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Webmatters : Re-Burial at Loos British Cemetery, Loos-en-Gohelle
Rough Map of Area

Loos British Cemetery

William McAleer

In 2010 work began on a new prison at Vendin le Vieil on the site of Hill 70. Even before construction could begin the battlefield archaeologists had recovered a large quantity of Great War battlefield debris including jars, bayonets and 5,000 unexploded shells.

Further searching recovered the bodies of thirty German soldiers (who were handed to their own authorities) and the remains of twenty British soldiers, all buried in a common grave.

Some of the British soldiers still carried regimental insignia on them which helped allocate them to particular regiments. Seven Royal Scots Fusiliers; two of the Queen’s Own Cameron Highlanders; one of the Northumberland Fusiliers and one of the York and Lancaster Regiment.

The nine others remained completely unidentifiable.

Of all of the British soldiers found only one carried anything on him to allow a personal identification. A small, oval, metal, home-made identity tag identified its owner as William McAleer a Private (13766) with the 7th Battalion Royal Scots Fusiliers—45th Brigade, 15th (Scottish) Division.

Almost nothing is known about him apart from the fact that he was born in Leven, Fife and was 22 years old when he died soon after he went into battle on 26th September 1915. His father was killed in a pit accident and his mother would later re-marry. Following the war, the family would emigrate to the United States.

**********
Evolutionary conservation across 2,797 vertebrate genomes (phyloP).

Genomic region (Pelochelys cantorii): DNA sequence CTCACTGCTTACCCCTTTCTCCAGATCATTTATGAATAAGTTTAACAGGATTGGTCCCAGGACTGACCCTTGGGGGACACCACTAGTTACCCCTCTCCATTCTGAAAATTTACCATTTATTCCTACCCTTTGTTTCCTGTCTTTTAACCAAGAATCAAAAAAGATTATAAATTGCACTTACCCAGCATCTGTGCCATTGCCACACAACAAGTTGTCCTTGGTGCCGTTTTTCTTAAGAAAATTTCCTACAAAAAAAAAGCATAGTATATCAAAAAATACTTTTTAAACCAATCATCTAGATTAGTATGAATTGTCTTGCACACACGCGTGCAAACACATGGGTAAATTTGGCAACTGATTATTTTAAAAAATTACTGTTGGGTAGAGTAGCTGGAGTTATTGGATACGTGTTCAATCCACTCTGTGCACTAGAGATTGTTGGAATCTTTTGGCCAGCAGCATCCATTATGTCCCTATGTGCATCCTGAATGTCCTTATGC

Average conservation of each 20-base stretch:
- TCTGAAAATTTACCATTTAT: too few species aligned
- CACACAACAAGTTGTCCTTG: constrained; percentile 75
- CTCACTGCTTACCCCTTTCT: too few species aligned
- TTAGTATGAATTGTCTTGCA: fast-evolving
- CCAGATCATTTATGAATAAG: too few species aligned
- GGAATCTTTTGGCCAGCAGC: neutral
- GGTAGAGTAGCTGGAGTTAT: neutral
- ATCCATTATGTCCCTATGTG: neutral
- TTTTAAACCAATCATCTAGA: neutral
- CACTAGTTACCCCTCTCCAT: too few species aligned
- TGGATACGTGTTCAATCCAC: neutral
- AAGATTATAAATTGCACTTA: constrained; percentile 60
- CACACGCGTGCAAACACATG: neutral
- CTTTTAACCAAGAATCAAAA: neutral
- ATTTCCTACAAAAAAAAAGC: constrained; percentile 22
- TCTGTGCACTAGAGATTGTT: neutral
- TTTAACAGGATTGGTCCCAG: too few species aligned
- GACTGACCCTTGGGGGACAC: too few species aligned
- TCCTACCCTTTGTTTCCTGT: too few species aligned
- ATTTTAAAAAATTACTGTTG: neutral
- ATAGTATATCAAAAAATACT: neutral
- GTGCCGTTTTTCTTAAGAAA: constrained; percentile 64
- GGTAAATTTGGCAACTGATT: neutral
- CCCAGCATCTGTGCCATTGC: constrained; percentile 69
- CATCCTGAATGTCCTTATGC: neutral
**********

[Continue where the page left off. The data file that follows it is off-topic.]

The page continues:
This was the second day of the Battle of Loos and a struggle was taking place for the top of the hill (near where the hospital roundabout is today).

In just two days of fighting the 7th Battalion Royal Scots Fusiliers suffered almost five hundred casualties.

This area would see further combat in August 1917 when the Canadian Corps succeeded in taking the ridge from the Germans.


The burial

On a very misty morning the crowd of on-lookers, guests and representatives of the known regiments concerned gathered at Loos British Cemetery for the re-burial of all twenty soldiers.

The nineteen soldiers who had not been identified by name had already been placed in the grave and it was only William McAleer who represented them all as he was borne into the cemetery by a party formed by the 2nd Battalion The Royal Regiment of Scotland.

A startling find whilst preparing the grave was the discovery of a 155 mm shell.

The funeral was led by the Reverend Colin Macleod with two scripture readings given by Brigadier Stephen Shirley, HQ Rapid Reaction Corps, Lille and Lieutenant Colonel Robin Lindsay, Commanding Officer, 2nd Battalion The Royal Regiment of Scotland.

Before being lowered into the grave the coffin was undressed of its Union Flag and accoutrements which were then offered by Lt Colonel Lindsay to William McAleer’s Great step-nephew, Stephen McLeod who had travelled over from Scotland for the occasion.


Some photos from funeral


Other cemeteries in the area

Recent Additions

Brimont Churchyard

Braine Communal Cemetery

Soupir Churchyard

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